The evidence and the science show that Donald Trump has badly damaged the U.S. and its people—because he rejects evidence and science. The most devastating example is his dishonest and inept response to the COVID-19 pandemic, which cost more than 190,000 Americans their lives by the middle of September. He has also attacked environmental protections, medical care, and the researchers and public science agencies that help this country prepare for its greatest challenges. That is why we urge you to vote for Joe Biden, who is offering fact-based plans to protect our health, our economy and the environment. These and other proposals he has put forth can set the country back on course for a safer, more prosperous and more equitable future.
All day yesterday, my social media feeds were full of photos taken of the skies on the west coast, bloodied red and orange from the wildfires raging in California, Oregon, and other western states. Each fresh photo I saw shocked me anew. Friends told me: as weird as the photos look, they don’t do justice to what this actually looks like and feels like in real life. Automatic cameras (as on smartphones) had a tough time capturing the skies because the onboard software kept correcting the red and orange colors out — the phones know, even if climate change denying politicians and voters don’t, that our skies aren’t supposed to be that color.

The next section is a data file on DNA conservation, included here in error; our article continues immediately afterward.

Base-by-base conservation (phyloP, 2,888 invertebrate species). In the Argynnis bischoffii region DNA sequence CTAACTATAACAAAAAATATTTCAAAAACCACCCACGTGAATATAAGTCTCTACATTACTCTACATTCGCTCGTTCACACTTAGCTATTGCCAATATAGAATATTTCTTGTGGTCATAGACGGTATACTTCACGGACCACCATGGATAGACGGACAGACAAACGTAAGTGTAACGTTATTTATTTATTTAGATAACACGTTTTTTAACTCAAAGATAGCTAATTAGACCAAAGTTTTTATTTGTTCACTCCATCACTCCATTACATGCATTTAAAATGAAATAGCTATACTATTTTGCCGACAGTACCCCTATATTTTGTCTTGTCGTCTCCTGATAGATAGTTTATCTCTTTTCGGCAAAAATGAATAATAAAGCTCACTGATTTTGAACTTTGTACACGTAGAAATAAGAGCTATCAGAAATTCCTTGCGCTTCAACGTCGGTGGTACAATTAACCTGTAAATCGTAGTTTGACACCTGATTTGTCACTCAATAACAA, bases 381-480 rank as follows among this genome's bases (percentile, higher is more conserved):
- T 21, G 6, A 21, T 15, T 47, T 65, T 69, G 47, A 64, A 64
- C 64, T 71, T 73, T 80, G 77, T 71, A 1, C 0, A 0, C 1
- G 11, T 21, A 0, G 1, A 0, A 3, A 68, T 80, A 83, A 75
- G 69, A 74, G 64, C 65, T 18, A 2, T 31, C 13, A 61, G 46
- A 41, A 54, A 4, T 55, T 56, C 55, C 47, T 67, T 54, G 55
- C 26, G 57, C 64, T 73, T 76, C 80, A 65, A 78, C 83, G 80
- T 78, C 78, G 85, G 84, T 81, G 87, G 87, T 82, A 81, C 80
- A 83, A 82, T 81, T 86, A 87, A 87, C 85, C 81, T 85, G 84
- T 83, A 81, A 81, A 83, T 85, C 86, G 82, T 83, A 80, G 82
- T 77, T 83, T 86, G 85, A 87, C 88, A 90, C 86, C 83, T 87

When asked why he hardly uses pedals - Keith Richards, in his usual witty way, offers some sage advice all of us aspiring musicians should take to heart.
As aware as I am that I was the bugger that started the foot pedal with Satisfaction, to me, that was a one of effect. I am not gonna go around on stage doing tip toes on different machines. I expect my sound to coming out of my amp and I don't wanna change it once its there. I am not fancy. I need my feet to stand up.
When President Donald Trump canceled a visit to the Aisne-Marne American Cemetery near Paris in 2018, he blamed rain for the last-minute decision, saying that “the helicopter couldn’t fly” and that the Secret Service wouldn’t drive him there. Neither claim was true.